The Canonbury Masonic Reasearch Center
The Canonbury Masonic Reasearch Center was founded in 1998 as a charitable trust in order to provide a unique environment for the study of, and research into, all aspects of Freemasonry, together with allied traditions, and to make the same available to the public.
The CMRC fosters learning through a programme of public lectures, seminars, and conferences, embodying the highest standards of interdisciplinary and comparative scholarship.
Canonbury Tower, which houses the CMRC, was built in the 16th century by William Bolton, Prior of the Canons of St. Bartholomew's. It is one of the London's most intriguing landmarks, and was once the home of Sir. Francis Bacon.
For further information : Canonbury Masonic Reasearch Center Website
The Canonbury conferences have established themselves as a landmark of the masonic year in Britain.
This volume contains eleven interesting and thought-provoking papers delivered at the seventh conference held on November 2005.
The 2005 conference took a noticeably wider theme than previous events, but one which in the popular imagination of the modern western world is peculiarly associated with Freemasonry: 'Seeking the Light: Freemasonry and Initiatic Traditions'.
The papers collected in the volume demonstrate how the theme of Freemasonry and initiatic traditions has a strong resonance for researchers from a variety of different backgrounds and interests.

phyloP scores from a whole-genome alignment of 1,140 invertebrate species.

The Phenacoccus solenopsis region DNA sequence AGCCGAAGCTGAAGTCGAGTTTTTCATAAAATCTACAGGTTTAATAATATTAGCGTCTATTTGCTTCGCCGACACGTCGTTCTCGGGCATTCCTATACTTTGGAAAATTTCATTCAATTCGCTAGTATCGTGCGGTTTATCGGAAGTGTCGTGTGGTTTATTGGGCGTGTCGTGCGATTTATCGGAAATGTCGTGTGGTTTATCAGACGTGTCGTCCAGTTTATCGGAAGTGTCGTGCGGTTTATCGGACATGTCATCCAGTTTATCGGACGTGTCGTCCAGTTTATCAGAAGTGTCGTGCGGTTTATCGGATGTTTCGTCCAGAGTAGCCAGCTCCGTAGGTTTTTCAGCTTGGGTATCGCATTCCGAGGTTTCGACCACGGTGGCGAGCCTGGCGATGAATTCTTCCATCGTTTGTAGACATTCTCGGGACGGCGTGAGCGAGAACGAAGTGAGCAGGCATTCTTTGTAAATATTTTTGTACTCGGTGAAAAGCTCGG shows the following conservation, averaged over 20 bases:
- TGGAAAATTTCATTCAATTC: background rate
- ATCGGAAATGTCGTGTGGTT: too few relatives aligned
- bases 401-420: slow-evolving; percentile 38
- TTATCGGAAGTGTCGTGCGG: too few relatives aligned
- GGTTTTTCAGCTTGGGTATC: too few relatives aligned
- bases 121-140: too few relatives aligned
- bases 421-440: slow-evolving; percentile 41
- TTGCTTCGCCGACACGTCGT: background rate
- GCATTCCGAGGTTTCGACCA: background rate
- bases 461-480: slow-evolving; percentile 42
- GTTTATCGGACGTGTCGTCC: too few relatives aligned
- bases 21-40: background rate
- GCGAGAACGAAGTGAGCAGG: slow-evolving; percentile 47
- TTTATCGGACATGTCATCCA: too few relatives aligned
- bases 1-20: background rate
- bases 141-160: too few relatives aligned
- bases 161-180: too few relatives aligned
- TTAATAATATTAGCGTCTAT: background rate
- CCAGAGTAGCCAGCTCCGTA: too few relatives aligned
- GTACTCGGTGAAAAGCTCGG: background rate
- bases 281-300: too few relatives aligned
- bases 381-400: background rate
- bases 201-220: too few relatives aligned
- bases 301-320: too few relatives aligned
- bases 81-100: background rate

In his paper Kirk McNulty conveys something of the spiritual character of masonic initiation. J. Scott Kenney, in his pioneering sociological study of Canadian Freemasonry, also provides some telling illustrations of the way in which modern freemasons are attracted by the character of masonic ritual and its sense of being a legacy from ancient times.
The meaning and significance of 'secret societies' is certainly one of the reasons for public interest in Freemasonry. Henrik Bogdan penetrates to the heart of this question in his valuable paper.
As both Anat Harel and Pauline Chakmakjian memorably demonstrate in their contributions to this volume, masonic ritual has been subject to extraordinary processes of reinvention and revision, even in very recent times. Yet that does not mean that we should assume that no early memories and traditions have been orally transmitted through masonic ritual and that the entire masonic corpus of rituals is a modern invention.
Neville Barker Cryer’s work in York has shown how masonic traditions there reach back further than the landmark date of 1717. We also know through the work of such great masonic scholars as Gould, Hughan and Stevenson that there was a form of Freemasonry – maybe unrecognizable as modern, ‘speculative’ Freemasonry but a direct ancestor of today’s Freemasonry nonetheless – in Scotland by the beginning of the seventeenth century.
It would not be surprising if this early Freemasonry was influenced by Rosicrucianism, which makes the discussion in this volume by Tobias Churton particularly pertinent. Moreover, the existence of this early Scottish Freemasonry makes it impossible completely to dismiss the intriguing suggestion made in this volume by Julia Cleave that early Freemasonry produced some remarkable literary fruits.
A big thank to Prof. Andrew Prescott, for his extended foreword, and to Robert Gilbert BA, for his contribution as one of the chairs of the conference and for his work as editor of this Transactions.
Bruno Virgilio Gazzo
editor, PS Review of FM